This is really retarded of me to write now, because I don't think I can last much longer. It's 1:30 am, I've been losing a lot of sleep for the past week, and I'm seemingly getting sick. <-AVOIDIG RUN-ONS -> The latter is not a surprise, considering that half of the department is in full sneeze mode, and that I have no immune system. Workouts, carrots, no alcohol, and here we are.
One of my favorite newspapers, Izvestia(.ru), published an article in regards to the the traits that make a Russian - well, a Russian (please, no vodka/polar bear/communism jokes). Before I get into the article, I feel the need to explain that I prefer Izvestia over most other publications (excluding Gazeta(.ru), because of its surprisingly patriotic bias. (It is also quite impressive because it covers more general Western issues, which are no longer considered politically correct to discuss in the actual West. ) In constrast, most other Russian papers are highly and overtly politically and socially critical (insert angry rant on the faulty "Western" perception of the alleged censorship in the Russian press here). My own nationalistic leanings (admittedly somewhat mythic) lead to much disappointment due to the lack of patriotism on the part of both Russians at home and abroad, even in contrast to other slavic nations.
This is not the time nor the place to get into types of nationalism of the Old World (based on ethnicity) verus that of the New World realities (based on citizenship), though it should be said that what I call the "chihuahua syndrome" is of obvious importance (the smaller the country, the greater the self-defense mechanism expressed via nationalistic tendencies). (Unfortunately, Russians still do not realize the violent demographic changes comparable to medieval plagues that are currently occurring and the consequent noticeable country size change likely to come.) Of course, the political turbulence of the past 100 years has also made us too cynical and apathetic as a nation, leading to decreased love of the Fatherland. This is the reason why I am pleased with a slight lean towards patriotic youth movements within the country and the potential improvements they may bring about.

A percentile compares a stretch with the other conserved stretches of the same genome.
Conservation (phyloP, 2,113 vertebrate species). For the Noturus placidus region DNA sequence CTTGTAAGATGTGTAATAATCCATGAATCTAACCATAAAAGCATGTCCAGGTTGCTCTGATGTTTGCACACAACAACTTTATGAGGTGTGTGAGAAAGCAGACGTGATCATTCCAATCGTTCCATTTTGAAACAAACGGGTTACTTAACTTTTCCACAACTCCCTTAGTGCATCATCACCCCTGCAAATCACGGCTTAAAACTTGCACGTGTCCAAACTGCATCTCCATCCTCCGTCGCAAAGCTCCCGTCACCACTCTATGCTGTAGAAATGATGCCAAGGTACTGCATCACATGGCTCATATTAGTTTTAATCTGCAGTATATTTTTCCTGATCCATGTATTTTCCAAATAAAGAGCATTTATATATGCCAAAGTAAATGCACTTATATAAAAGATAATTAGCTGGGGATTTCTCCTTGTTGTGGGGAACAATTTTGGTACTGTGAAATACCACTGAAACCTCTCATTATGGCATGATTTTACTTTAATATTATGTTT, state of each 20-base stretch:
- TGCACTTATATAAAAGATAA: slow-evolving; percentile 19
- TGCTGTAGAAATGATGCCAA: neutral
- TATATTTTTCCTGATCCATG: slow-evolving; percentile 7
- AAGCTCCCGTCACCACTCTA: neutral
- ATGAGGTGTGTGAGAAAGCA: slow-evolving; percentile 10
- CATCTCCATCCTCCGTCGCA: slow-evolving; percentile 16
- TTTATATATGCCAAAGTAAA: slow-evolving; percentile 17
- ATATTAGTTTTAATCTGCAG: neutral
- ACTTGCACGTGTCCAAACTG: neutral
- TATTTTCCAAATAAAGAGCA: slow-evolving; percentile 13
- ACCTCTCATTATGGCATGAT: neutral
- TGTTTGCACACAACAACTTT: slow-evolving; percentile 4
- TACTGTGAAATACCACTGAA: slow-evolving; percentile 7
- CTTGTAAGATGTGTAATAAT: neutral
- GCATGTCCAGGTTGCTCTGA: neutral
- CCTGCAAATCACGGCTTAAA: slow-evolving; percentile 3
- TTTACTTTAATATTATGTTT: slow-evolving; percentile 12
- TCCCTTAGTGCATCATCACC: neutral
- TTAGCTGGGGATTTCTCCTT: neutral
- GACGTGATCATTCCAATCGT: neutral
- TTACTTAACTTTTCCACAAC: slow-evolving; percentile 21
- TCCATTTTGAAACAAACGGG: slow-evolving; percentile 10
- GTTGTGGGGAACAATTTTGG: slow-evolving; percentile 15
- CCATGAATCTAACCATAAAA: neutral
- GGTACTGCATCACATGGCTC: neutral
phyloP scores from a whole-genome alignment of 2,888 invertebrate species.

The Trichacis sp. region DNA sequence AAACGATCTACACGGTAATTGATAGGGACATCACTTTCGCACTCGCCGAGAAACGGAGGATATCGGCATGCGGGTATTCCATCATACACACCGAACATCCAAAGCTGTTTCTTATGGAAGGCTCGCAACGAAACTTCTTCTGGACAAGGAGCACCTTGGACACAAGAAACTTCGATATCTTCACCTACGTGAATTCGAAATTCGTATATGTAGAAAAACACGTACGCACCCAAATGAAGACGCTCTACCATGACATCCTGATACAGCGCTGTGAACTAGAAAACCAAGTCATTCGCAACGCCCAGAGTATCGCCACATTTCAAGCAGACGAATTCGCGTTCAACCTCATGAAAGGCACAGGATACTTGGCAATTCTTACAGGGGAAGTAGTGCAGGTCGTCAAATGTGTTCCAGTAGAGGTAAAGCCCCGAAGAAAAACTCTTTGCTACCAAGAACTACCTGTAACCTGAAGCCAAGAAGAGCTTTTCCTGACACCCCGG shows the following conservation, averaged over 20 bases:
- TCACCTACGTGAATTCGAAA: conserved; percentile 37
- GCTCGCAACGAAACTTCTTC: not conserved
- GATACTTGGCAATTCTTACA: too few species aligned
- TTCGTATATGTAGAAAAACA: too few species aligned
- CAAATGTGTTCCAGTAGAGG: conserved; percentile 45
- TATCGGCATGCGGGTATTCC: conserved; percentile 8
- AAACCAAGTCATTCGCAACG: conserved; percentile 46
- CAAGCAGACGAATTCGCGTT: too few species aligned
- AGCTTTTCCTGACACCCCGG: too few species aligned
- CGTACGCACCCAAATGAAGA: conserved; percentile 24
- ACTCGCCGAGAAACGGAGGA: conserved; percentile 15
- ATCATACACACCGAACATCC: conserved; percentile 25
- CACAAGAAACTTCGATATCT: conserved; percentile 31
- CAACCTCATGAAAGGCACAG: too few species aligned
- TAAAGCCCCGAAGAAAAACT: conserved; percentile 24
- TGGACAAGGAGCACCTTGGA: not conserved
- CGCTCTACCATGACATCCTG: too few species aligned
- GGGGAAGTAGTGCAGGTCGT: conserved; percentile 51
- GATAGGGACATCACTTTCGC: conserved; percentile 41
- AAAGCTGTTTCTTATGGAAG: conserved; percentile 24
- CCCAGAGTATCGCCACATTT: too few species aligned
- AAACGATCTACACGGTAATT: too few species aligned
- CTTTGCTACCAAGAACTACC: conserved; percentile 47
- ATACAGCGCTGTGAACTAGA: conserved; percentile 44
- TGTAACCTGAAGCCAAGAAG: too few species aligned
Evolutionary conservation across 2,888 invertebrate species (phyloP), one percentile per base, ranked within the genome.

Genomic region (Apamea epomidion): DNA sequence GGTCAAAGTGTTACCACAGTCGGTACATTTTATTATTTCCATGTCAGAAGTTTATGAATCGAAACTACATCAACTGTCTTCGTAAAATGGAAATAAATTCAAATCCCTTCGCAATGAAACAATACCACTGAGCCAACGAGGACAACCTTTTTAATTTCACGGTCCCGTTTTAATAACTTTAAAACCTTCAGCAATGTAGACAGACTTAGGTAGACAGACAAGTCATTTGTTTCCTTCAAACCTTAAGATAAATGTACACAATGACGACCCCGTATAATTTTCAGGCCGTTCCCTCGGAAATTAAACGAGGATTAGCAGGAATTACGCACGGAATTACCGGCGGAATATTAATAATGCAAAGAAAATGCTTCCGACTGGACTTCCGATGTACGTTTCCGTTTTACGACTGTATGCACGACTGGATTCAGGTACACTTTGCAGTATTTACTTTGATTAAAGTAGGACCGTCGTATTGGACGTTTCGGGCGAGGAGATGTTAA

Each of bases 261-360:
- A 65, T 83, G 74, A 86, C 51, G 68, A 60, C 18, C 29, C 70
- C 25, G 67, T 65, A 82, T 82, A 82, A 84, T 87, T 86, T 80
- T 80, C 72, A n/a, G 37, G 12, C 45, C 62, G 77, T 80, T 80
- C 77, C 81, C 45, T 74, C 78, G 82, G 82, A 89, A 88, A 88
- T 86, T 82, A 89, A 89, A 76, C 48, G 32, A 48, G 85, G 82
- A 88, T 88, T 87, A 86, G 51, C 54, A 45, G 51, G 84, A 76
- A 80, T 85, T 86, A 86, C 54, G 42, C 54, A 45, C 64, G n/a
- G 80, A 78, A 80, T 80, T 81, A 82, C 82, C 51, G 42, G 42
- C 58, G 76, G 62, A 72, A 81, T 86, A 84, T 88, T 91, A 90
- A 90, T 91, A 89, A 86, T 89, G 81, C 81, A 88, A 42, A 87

Returning to the specifics at hand - I just noticed that Izvestia's website is too slow to cooperate, which means that I won't be able to recall the entire article. It suffices to state that its points were somewhat primitive - grouping through language, blood, religion et alia. Many of these groupings were expectedly limited by the author or dismissed entirely. One of the main issues linked to this obvious list and completely ignored is the fact that Russian seems to be the only language that I am aware of, in which there is a distinction between Russian (Russkij) and a citizen of Russia (Rossijanin). However, the author did make a somewhat related distinction between Russian-speaking (Russkojazychnyj) and Russian - a term used increasingly abroad for obvious reasons. I am unaware of the word's (Rossijanin) etymology and the origins of this distinction, but I strongly suspect that it too is based on the geo-historic limits of our Empire.
Second (I believe this was the author's conclusion), I was a bit puzzled by the author's suggestion that we, as Russians, must adapt and change our souls, which he describes as too open and easily susceptible to being hurt, in order to survive. In addition to the fact that the assumption of our collective possession of a thing called a Russian soul is in direct contradiction to his earlier cosmopolitan points (I guess there is hope for him yet!) , the proposition to artificially self-modify was bothersome, as it suggested the removal of the properties that distinguish us as a nationality. The author ignored the past century and the effects of communism, which has made Russians much less trusting and open than their prior ("original"?) state - therefore, he should've suggested a return to this very state instead.
Third, my quest to self-situate as a Russian is another consequence. There is a tension between my incomplete ethnic Russianness and my patriotism (including my Orthodoxy); the tension is inscreased by my emigre status - its decreased awareness of the factuality of life in Russia-as-it-really-is (in the modernist sense) and its simultaneous heightened purist and fierce preservation of Russian culture-as-it-should-be. (" ")
Dot. Dot. Dot. Time to sleep.